Thermal Insulation Repair Projects: Observations From the Owner’s Perspective

Jim Moore

April 1, 2008

In the Save Energy Now (SEN) initiative of the U.S. Department of Energy’s (DOE’s) Industrial Technologies Program (ITP), Energy Savings Assessments (ESAs) of steam as well as other industrial plant systems are performed to identify energy conservation opportunities. Steam System Assessments consider the design and operation of the plant in the context of the BestPractices steam criteria. The adequacy of thermal insulation for piping, tanks, and other elements of the distribution systems are among the characteristics evaluated. The analysis approach involves observing the condition of the distribution system and using the 3E Plus® insulation tool and the Steam System Assessment Tool. Readers who are unfamiliar with these tools are encouraged to visit the BestPractices Steam website at

The condition of the thermal insulation observed during the Steam System Assessment varies. In some cases, limited repair of damaged insulation and the addition of insulation previously missing on steam supply lines are the only requirements. This may affect as little as 10 percent of the length of steam mains and laterals. In other cases, however, the length of steam piping affected is more significant due to systems having undergone substantial alterations without replacement of insulation. The insulation of valves, pipe sections with gauges and sensors, and “T” sections and elbows is another frequently observed opportunity.

The conditions associated with condensate return systems vary even more widely. In some circumstances, the energy conservation opportunity is limited to selected repair of condensate mains and laterals. However, in other cases, the condensate piping is found to be completely non-insulated, as it was believed to be unnecessary because of the following:

  • The lower temperature of the pipe
  • The fact that the losses are often to conditioned spaces

Despite these perceptions, eliminating the uncontrolled loss of energy to various spaces usually represents an energy conservation opportunity. This article provides reflections—from an owner’s perspective—from six recent steam system efficiency improvement projects.

A Good Place To Start

In a food processing plant using high-pressure steam for sterilizing and cleaning operations, the steam system is the backbone of the operation. The system in this plant is old, and had not been well maintained over a period of several years, as evidenced by leaks and deteriorated or missing insulation in many areas.

The new plant engineering manager had received a mandate to reduce utility costs. His initial response was to insulate distribution piping—steam and condensate that carried steam from the boiler plant to the end-use loads through the maintenance shop. Based on the system assessment, several measures were recommended, including eliminating leaks, improving boiler efficiency, and performing additional insulation repairs.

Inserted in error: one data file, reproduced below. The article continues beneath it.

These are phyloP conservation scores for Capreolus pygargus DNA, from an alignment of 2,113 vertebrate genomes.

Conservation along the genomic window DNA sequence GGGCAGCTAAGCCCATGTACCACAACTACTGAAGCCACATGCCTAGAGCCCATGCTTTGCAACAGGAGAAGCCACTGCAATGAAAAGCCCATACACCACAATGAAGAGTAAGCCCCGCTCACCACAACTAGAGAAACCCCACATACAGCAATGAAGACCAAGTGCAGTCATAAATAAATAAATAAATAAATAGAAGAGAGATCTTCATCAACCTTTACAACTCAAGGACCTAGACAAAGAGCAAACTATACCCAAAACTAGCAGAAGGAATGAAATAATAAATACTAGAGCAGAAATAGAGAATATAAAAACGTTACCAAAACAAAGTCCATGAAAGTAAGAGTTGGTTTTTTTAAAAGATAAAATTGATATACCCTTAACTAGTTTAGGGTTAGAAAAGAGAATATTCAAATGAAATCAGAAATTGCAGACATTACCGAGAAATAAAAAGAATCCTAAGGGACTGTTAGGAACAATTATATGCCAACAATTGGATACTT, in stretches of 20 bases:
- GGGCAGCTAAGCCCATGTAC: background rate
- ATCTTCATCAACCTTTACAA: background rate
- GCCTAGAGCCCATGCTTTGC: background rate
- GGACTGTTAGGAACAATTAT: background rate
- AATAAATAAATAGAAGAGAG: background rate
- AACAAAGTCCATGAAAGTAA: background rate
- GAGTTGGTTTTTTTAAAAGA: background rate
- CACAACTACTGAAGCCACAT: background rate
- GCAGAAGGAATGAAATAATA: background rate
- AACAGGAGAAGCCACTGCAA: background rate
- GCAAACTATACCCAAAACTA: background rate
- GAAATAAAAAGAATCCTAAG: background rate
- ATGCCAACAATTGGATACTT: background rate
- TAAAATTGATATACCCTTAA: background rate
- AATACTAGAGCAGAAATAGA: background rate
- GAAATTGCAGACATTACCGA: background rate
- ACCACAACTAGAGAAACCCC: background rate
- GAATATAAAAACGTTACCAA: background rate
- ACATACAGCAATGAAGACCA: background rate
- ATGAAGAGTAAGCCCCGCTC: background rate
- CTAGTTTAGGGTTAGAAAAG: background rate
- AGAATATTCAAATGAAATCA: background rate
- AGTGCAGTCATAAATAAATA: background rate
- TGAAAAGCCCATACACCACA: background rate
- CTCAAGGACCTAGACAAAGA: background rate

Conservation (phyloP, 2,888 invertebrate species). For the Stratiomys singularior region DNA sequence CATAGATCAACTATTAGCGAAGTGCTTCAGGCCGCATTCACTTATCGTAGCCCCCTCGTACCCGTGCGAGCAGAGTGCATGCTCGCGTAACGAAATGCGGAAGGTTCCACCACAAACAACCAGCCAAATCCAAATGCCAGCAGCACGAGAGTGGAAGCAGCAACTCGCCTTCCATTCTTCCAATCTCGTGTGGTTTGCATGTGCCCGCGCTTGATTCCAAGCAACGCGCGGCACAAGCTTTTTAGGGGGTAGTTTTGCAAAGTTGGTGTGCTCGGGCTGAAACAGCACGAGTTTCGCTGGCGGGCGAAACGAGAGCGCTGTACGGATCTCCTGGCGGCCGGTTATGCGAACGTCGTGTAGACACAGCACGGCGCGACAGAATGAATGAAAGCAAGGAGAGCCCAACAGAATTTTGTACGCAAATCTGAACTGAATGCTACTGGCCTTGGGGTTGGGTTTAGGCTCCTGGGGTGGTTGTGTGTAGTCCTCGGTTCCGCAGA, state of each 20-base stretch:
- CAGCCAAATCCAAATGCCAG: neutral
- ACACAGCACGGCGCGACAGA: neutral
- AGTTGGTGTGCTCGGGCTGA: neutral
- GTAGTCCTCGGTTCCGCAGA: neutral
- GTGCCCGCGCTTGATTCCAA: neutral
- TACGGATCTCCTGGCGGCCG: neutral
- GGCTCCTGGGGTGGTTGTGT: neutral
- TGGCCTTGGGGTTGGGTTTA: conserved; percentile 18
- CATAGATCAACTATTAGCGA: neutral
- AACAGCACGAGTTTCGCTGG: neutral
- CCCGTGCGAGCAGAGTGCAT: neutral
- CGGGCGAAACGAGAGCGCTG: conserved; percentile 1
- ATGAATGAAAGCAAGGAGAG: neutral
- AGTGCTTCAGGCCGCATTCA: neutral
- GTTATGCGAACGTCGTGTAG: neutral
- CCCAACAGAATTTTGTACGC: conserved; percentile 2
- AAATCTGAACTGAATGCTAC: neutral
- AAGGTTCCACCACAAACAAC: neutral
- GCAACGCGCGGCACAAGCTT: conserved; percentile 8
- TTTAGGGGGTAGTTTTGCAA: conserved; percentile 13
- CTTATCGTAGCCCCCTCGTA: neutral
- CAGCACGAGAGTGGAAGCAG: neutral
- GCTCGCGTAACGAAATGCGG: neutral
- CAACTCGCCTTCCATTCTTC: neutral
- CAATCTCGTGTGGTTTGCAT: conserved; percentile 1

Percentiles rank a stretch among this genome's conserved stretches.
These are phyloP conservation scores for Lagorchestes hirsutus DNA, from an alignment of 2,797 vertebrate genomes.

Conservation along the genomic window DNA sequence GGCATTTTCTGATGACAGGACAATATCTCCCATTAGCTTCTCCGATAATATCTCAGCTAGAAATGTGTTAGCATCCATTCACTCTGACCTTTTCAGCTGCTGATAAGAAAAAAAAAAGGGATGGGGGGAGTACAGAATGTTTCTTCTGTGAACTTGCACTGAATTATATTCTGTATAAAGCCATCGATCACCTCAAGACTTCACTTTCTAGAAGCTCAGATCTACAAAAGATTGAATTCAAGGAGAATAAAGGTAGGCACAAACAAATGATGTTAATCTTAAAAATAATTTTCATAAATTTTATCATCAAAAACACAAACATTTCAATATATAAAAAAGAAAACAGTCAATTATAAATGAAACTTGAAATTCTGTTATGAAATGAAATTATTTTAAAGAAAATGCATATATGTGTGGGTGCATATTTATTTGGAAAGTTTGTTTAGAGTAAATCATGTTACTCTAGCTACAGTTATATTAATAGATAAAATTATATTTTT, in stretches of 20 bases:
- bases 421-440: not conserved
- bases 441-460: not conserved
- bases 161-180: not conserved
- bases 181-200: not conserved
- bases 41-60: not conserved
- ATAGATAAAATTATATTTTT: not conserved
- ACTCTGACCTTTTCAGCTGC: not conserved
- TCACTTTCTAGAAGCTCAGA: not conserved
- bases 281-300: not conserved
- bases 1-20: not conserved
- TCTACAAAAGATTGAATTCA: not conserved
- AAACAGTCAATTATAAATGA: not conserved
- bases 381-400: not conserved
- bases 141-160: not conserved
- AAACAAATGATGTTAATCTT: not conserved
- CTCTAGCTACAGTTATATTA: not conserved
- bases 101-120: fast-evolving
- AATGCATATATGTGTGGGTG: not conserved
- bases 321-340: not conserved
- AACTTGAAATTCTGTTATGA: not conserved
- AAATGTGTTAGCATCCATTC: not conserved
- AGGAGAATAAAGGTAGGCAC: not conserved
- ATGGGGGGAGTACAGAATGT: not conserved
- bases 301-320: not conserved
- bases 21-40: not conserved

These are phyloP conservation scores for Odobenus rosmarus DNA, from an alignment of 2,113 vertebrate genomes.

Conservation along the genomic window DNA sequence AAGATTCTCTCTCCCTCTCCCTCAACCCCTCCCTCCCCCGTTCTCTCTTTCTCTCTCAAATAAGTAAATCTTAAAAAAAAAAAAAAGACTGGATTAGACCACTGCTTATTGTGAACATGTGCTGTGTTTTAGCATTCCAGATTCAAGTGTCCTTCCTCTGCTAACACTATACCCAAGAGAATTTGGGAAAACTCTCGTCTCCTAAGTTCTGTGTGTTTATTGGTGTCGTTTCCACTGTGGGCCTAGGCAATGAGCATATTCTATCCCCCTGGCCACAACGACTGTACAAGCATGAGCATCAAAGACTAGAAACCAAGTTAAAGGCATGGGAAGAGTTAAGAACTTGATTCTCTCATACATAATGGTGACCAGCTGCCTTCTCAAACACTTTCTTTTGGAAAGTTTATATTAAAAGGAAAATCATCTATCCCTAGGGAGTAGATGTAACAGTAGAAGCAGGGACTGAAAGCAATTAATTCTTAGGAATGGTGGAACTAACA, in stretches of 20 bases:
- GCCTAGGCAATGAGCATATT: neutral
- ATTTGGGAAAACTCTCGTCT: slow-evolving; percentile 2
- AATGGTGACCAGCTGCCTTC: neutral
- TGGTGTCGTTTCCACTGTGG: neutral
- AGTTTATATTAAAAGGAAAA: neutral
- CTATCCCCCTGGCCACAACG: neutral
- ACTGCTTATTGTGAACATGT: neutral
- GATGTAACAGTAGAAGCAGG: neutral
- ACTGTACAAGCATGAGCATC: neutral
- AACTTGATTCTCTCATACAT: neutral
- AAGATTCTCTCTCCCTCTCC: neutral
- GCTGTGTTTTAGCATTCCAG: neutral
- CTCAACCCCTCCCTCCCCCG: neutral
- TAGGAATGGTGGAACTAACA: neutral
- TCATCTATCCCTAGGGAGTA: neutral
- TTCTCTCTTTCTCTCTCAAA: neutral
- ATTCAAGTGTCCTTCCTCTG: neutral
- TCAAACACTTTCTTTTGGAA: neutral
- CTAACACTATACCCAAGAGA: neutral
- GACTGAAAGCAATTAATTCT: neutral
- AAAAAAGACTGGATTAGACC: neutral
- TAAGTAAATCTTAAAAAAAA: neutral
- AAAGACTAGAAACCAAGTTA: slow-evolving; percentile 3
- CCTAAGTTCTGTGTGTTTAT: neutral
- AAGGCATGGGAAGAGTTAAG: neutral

The plant engineering manager needed a “quick fix” that was visible as a statement to both corporate management and the maintenance staff that things were improving. The assessment validated the cost-effectiveness of the investment in pipe insulation, showing a payback of 1 year or less on additional insulation that would save $45,000 per year. Since completing the assessment, additional insulation repairs have been performed, along with leak repairs and other operational improvements.

Distribution System Effects

Distribution system energy losses can vary from 10 percent to more than 25 percent of a central boiler plant’s output. A major factor influencing these losses is the length of steam and condensate piping that the plant serves, along with the condition of the insulation. Based on the existing conditions found at one facility—with a system consisting of more than 1 mile of steam piping—reducing the losses from uninsulated segments lowers thermal losses from 15 percent of average boiler output to 4 percent. The insulation work involved less than 20 percent of the mains and laterals. The work on the condensate return system involved about 1/2 mile of pipe. Losses represented about 15 percent of average boiler output, while the fully insulated condensate piping is reduced to 4 percent of boiler load.

At a plant with an installed boiler steam output capacity in excess of 175,000 parts by weight per hundred parts by weight (PPH), and an extensive distribution system made up of both underground and overhead piping, the recommendation to improve plant insulation was the first to be implemented. The owner’s representative recently reported that the insulation work was reducing energy, but the extensiveness of the need at this facility required that the work be phased with the distinct subsystems’ insulation to be repaired in a sequential manner. The owner’s representative realized that some level of attention would be needed on a continuing basis—a key observation for sustaining the benefits the plant was beginning to realize.

Steam Generation Capacity And Actual Conditions